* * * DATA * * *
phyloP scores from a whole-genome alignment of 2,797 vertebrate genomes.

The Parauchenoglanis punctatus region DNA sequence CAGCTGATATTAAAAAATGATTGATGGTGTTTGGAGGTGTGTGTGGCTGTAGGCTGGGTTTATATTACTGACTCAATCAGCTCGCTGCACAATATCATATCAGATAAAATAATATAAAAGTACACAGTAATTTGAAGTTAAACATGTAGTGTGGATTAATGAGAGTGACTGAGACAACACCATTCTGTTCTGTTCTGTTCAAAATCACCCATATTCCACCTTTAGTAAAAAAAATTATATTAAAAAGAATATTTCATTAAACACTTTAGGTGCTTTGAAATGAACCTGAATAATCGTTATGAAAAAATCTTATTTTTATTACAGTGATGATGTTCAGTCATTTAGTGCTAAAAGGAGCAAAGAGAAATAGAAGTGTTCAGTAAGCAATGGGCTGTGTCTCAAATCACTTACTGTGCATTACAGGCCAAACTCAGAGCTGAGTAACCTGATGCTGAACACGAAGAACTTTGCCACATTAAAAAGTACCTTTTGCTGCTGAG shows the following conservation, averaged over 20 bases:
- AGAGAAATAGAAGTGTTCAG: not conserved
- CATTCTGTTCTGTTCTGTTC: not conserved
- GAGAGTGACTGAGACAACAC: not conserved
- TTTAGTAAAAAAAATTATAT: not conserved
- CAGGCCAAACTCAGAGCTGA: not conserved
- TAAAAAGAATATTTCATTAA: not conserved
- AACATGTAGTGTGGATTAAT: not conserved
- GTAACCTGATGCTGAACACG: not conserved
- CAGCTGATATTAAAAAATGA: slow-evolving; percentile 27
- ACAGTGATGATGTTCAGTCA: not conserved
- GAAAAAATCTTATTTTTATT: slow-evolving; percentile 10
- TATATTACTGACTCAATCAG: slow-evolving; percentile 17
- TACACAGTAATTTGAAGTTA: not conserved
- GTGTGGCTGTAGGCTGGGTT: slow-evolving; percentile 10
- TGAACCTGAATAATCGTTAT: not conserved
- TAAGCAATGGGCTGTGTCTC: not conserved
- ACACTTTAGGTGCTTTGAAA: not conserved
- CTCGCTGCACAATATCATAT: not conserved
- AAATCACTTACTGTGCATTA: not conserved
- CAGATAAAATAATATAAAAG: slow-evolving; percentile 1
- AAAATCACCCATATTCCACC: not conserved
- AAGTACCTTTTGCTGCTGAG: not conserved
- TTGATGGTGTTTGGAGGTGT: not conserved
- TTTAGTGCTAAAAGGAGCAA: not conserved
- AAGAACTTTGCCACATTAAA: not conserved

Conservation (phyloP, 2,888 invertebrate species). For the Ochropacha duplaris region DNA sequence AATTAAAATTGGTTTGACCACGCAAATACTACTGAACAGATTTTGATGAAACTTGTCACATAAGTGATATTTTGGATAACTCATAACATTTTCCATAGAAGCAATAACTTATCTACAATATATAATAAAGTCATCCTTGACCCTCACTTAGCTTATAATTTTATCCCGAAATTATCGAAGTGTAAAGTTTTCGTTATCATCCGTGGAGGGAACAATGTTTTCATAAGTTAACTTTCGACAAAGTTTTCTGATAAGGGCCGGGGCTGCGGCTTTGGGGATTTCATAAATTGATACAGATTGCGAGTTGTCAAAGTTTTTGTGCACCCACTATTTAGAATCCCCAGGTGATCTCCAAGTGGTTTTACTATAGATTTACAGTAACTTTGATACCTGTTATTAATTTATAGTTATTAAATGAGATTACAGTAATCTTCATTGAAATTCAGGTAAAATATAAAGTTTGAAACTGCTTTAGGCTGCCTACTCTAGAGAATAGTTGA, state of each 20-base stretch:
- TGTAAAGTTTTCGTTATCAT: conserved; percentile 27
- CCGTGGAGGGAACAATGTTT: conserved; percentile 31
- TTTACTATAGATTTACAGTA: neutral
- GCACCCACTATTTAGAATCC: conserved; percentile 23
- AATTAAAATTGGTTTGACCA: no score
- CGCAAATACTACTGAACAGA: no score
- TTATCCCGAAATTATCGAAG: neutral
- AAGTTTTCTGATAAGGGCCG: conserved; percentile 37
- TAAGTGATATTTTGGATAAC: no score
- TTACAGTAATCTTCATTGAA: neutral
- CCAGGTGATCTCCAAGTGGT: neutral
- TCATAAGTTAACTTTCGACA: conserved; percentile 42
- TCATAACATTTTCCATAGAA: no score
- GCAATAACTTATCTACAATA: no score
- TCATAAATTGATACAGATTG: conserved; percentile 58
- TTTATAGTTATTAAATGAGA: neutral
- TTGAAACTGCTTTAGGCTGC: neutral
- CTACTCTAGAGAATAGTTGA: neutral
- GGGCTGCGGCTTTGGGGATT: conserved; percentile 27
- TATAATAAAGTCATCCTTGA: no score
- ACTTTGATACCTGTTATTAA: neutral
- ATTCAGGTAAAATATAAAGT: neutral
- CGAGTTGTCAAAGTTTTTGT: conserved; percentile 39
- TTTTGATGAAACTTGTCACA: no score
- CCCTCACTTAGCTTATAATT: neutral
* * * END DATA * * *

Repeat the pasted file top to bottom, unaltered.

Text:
phyloP scores from a whole-genome alignment of 2,797 vertebrate genomes.

The Parauchenoglanis punctatus region DNA sequence CAGCTGATATTAAAAAATGATTGATGGTGTTTGGAGGTGTGTGTGGCTGTAGGCTGGGTTTATATTACTGACTCAATCAGCTCGCTGCACAATATCATATCAGATAAAATAATATAAAAGTACACAGTAATTTGAAGTTAAACATGTAGTGTGGATTAATGAGAGTGACTGAGACAACACCATTCTGTTCTGTTCTGTTCAAAATCACCCATATTCCACCTTTAGTAAAAAAAATTATATTAAAAAGAATATTTCATTAAACACTTTAGGTGCTTTGAAATGAACCTGAATAATCGTTATGAAAAAATCTTATTTTTATTACAGTGATGATGTTCAGTCATTTAGTGCTAAAAGGAGCAAAGAGAAATAGAAGTGTTCAGTAAGCAATGGGCTGTGTCTCAAATCACTTACTGTGCATTACAGGCCAAACTCAGAGCTGAGTAACCTGATGCTGAACACGAAGAACTTTGCCACATTAAAAAGTACCTTTTGCTGCTGAG shows the following conservation, averaged over 20 bases:
- AGAGAAATAGAAGTGTTCAG: not conserved
- CATTCTGTTCTGTTCTGTTC: not conserved
- GAGAGTGACTGAGACAACAC: not conserved
- TTTAGTAAAAAAAATTATAT: not conserved
- CAGGCCAAACTCAGAGCTGA: not conserved
- TAAAAAGAATATTTCATTAA: not conserved
- AACATGTAGTGTGGATTAAT: not conserved
- GTAACCTGATGCTGAACACG: not conserved
- CAGCTGATATTAAAAAATGA: slow-evolving; percentile 27
- ACAGTGATGATGTTCAGTCA: not conserved
- GAAAAAATCTTATTTTTATT: slow-evolving; percentile 10
- TATATTACTGACTCAATCAG: slow-evolving; percentile 17
- TACACAGTAATTTGAAGTTA: not conserved
- GTGTGGCTGTAGGCTGGGTT: slow-evolving; percentile 10
- TGAACCTGAATAATCGTTAT: not conserved
- TAAGCAATGGGCTGTGTCTC: not conserved
- ACACTTTAGGTGCTTTGAAA: not conserved
- CTCGCTGCACAATATCATAT: not conserved
- AAATCACTTACTGTGCATTA: not conserved
- CAGATAAAATAATATAAAAG: slow-evolving; percentile 1
- AAAATCACCCATATTCCACC: not conserved
- AAGTACCTTTTGCTGCTGAG: not conserved
- TTGATGGTGTTTGGAGGTGT: not conserved
- TTTAGTGCTAAAAGGAGCAA: not conserved
- AAGAACTTTGCCACATTAAA: not conserved

Conservation (phyloP, 2,888 invertebrate species). For the Ochropacha duplaris region DNA sequence AATTAAAATTGGTTTGACCACGCAAATACTACTGAACAGATTTTGATGAAACTTGTCACATAAGTGATATTTTGGATAACTCATAACATTTTCCATAGAAGCAATAACTTATCTACAATATATAATAAAGTCATCCTTGACCCTCACTTAGCTTATAATTTTATCCCGAAATTATCGAAGTGTAAAGTTTTCGTTATCATCCGTGGAGGGAACAATGTTTTCATAAGTTAACTTTCGACAAAGTTTTCTGATAAGGGCCGGGGCTGCGGCTTTGGGGATTTCATAAATTGATACAGATTGCGAGTTGTCAAAGTTTTTGTGCACCCACTATTTAGAATCCCCAGGTGATCTCCAAGTGGTTTTACTATAGATTTACAGTAACTTTGATACCTGTTATTAATTTATAGTTATTAAATGAGATTACAGTAATCTTCATTGAAATTCAGGTAAAATATAAAGTTTGAAACTGCTTTAGGCTGCCTACTCTAGAGAATAGTTGA, state of each 20-base stretch:
- TGTAAAGTTTTCGTTATCAT: conserved; percentile 27
- CCGTGGAGGGAACAATGTTT: conserved; percentile 31
- TTTACTATAGATTTACAGTA: neutral
- GCACCCACTATTTAGAATCC: conserved; percentile 23
- AATTAAAATTGGTTTGACCA: no score
- CGCAAATACTACTGAACAGA: no score
- TTATCCCGAAATTATCGAAG: neutral
- AAGTTTTCTGATAAGGGCCG: conserved; percentile 37
- TAAGTGATATTTTGGATAAC: no score
- TTACAGTAATCTTCATTGAA: neutral
- CCAGGTGATCTCCAAGTGGT: neutral
- TCATAAGTTAACTTTCGACA: conserved; percentile 42
- TCATAACATTTTCCATAGAA: no score
- GCAATAACTTATCTACAATA: no score
- TCATAAATTGATACAGATTG: conserved; percentile 58
- TTTATAGTTATTAAATGAGA: neutral
- TTGAAACTGCTTTAGGCTGC: neutral
- CTACTCTAGAGAATAGTTGA: neutral
- GGGCTGCGGCTTTGGGGATT: conserved; percentile 27
- TATAATAAAGTCATCCTTGA: no score
- ACTTTGATACCTGTTATTAA: neutral
- ATTCAGGTAAAATATAAAGT: neutral
- CGAGTTGTCAAAGTTTTTGT: conserved; percentile 39
- TTTTGATGAAACTTGTCACA: no score
- CCCTCACTTAGCTTATAATT: neutral